I'm looking for a rule (not a ruler :-) ) that lumberyards frequently use
to calculate the number of bd ft in a board. It's 18" to 2' long, and has a
metal hook at one end. The hook serves a dual purpose of hooking over the
edge of the boards to slide them around (secondary purpose), but it also
serves as a small hammer which leaves a small dimple in the board which is
used as a reference point for the next swing of the rule/hammer. The way I
understand that it's used is you measure the width of the board, find that
marking on the body of the rule and use that point as a pivot to walk/mark
your way to the end of the board, and the number of swings is the number of
Anyone know what I'm talking about, what it's called and where to get it?
To learn how to properly utilize this instrument, follow the
directions precisely to get an accurate accounting of the actual bf of
a piece of lumber, then as the customer looks away add approximately
33% just to help the companies bottom line.
I use something like that method when I golf. When on the green, I place my
ball marker directly behind my ball. When replacing the ball, I put it 33%
closer to the hole than where the ball marker is.
Seems slightly more ethical when golfing.
In all seriousness, one of the lumberyards I go to has a guy who applies
the inverse of your rule (is that a drive-by gloat? I forget the rules). I
get the best deals there everytime. AAMOF, if I go and he's not working,
I'll just peruse the piles, then go back home and try again the next day.
Yeah, one place that I frequent is pretty open about adding in some
specific percentage to account for the skip planing and straight
edging, etc. I always tell them that is a scam in my opinin and they
should just add it into the bf price. But no, they just add in some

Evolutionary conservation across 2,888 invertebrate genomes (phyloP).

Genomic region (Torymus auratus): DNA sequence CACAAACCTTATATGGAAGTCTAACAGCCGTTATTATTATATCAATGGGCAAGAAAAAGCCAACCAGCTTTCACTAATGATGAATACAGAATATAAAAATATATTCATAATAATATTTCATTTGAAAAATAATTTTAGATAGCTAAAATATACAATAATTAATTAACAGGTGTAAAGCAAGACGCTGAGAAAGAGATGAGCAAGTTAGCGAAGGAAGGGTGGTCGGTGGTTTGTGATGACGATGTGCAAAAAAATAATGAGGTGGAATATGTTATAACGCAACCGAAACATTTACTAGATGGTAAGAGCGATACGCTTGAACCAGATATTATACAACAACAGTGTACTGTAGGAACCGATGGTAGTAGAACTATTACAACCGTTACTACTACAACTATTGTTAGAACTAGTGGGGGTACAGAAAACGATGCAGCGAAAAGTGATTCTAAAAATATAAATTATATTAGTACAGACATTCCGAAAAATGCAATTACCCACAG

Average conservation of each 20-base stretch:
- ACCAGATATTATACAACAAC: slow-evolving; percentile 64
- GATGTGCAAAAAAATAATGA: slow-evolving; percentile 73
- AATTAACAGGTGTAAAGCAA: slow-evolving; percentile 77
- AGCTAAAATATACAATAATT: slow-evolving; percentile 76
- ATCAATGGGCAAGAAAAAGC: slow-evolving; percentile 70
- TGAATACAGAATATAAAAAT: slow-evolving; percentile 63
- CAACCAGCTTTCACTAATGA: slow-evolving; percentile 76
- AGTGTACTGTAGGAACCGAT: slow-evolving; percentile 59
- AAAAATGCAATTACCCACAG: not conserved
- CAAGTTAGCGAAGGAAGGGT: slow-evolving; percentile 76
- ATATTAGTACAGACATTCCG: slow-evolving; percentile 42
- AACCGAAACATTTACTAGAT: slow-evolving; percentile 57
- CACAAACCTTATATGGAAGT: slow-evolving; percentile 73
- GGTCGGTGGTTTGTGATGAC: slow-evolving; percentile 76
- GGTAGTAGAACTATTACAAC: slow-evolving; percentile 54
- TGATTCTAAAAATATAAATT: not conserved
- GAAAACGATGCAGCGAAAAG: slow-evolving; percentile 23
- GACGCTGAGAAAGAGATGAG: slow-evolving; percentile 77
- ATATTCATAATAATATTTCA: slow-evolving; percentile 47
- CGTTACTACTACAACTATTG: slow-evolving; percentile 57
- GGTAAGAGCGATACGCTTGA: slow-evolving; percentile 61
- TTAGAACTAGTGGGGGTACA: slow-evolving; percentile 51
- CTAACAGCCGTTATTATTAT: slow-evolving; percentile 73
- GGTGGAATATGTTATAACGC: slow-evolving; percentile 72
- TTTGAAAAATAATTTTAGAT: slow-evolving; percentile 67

non-existant bf. They alway claim FAS grade too but they won't let me
charge back the knots, cracks and white wood that make 20%+ drop very
I feel it is like advertising a piece of furniture at $500 and then
when someone wants to buy it I tell them I am adding another $20 for
lacquer and wax.
12" x 12" x 1" = 1 board foot
Standard measurement for rough lumber for non construction
hardwoods. IOW, when you go down to buy some cherry or maple in
4/4 or 8/4, you are going to buy it by the board foot.
of measuring timber a cubic meter is. Order it over the phone and you may
get ten times or a tenth of what you wanted.
Luckily a square meter is quite close to ten square feet so an old bloke
like me can think in cubic feet then easily approximate to cubic meters by
multiplying by ten, er I mean a hundred, no ten thousand if you started with
board feet but only one thousand from cubic feet which is three decimal
places to the left, no right I think, always remmember a four figure number
that's three decimal places except we want four. Anyway you can use a
Nope, you need some metals in there somewhere. Without them, there's a
whole world unavailable to you.
(Obligitory wood content.) You could probably make boards out of caulk,
and work them just like you'd work wood. Depends on the caulk...
You can only do so much with caulk, cardboard, and duct tape.
To email me directly, send a message to puckdropper (at) fastmail.fm
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